The best way to compensate for an unfortunate location is to reduce your asking
price or offer attractive incentives such as seller financing or a lease option
with rent credit.
4. You have a lousy listing agent
Yes, they do exist: A Real estate agent who misleads, lies or otherwise misbehaves.
Their bad counsel can cost you time, money and the hassle of keeping the place
The crummy agent allows you to charge too much your home, not market it properly,
fails to screen qualified buyers, be unresponsive to other agents and keep you
totally in the dark throughout the whole process.
If your agent is abrasive, arrogant or otherwise a problem to work with, other
agents will not want the hassle of showing your home to prospective buyers.
5. You are battling overwhelming competition and market conditions
You have heard the terms "buyer's market" and "seller's market." In real estate,
market conditions are directly influenced by any number of external forces, some
of them predictable, some of them unpredictable.
In a "hot" or seller's market, homes go fast. Available homes on the market may
be few, meaning less competition. Chances are that you will get your asking price
in a hot real estate market; in fact, it is not uncommon to even be offered
considerably more than your original listing price.
But in a "flat", "cold" or buyer's market, sales slow down, inventories grow
and buyers can find many bargains, especially when they know the seller is motivated.
If you are to selling in a slow market, you are not only competing against all that
nice new construction, but against affordable rentals as well. So, be prepared to
settle for less than your original asking price, or wait to sell until the market
moves back into your favor.
6. You have little or ineffective marketing
Long gone are the days when real estate agents simply place your listing with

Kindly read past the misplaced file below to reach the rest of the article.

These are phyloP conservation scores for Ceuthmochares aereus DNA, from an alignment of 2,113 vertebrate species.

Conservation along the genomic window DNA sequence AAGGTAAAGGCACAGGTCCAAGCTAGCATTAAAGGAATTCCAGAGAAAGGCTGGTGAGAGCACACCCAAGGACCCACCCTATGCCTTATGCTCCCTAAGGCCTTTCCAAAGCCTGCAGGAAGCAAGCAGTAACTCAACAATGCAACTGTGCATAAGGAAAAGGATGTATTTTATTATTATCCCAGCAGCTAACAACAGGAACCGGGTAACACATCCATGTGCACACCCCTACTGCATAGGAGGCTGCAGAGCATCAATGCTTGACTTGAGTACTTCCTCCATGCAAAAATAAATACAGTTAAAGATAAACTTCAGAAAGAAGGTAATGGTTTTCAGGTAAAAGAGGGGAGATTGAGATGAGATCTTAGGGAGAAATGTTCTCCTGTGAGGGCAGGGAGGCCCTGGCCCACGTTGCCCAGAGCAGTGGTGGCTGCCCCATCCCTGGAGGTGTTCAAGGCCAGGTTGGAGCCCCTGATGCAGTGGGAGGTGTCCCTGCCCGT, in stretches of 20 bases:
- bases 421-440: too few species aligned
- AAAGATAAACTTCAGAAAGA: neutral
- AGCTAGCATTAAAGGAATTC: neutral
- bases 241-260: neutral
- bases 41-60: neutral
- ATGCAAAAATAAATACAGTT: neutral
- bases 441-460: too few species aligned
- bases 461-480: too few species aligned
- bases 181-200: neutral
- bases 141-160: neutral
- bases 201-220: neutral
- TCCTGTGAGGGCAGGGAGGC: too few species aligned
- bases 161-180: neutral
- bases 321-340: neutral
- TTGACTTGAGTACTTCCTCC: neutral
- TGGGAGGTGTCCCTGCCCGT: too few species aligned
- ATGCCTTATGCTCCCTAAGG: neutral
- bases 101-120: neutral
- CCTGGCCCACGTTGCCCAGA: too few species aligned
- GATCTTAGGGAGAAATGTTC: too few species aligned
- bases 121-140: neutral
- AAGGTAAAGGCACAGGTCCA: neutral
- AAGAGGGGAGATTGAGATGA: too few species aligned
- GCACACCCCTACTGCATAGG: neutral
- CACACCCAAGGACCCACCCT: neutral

the local multiple listing service, hold a token open house and wait for another
agent to bring forward a buyer.
Today, top real estate agents launch serious multi-leveled marketing plans that
includes listing tours for area agents, newspaper and even TV ads, weekend open
houses, listing fliers and placements in local real estate publications with
detailed pictures and tours.
Computers and the Internet have completely changed the face of real estate.
According to the National Association of Realtors, more than one-third of all
home buyers use the Internet to find and inspect their new home from the comfort
of their own domicile. The best real estate agents are very computer-savvy. They
have your listing in color on their laptops to show clients and communicate
via e-mail to prospective buyers, a big plus when dealing with out-of-town
If your real estate agent is not listing your home online through their company's
Web site as well as with the local MLS, you may not be getting the minimum exposure
required today to find a buyer.
There are agents who put the listing up on multiple and will pray the home sells
and there are those agents that put a whole lot of professional effort into marketing
So, bottom line, carefully research what an agent is willing to do to sell your
home, if they offer a comprehensive marketing plan, including multiple listing,
internet, print ads, open houses, and incentives, then you stand a much better
chance of receiving offers and moving your home.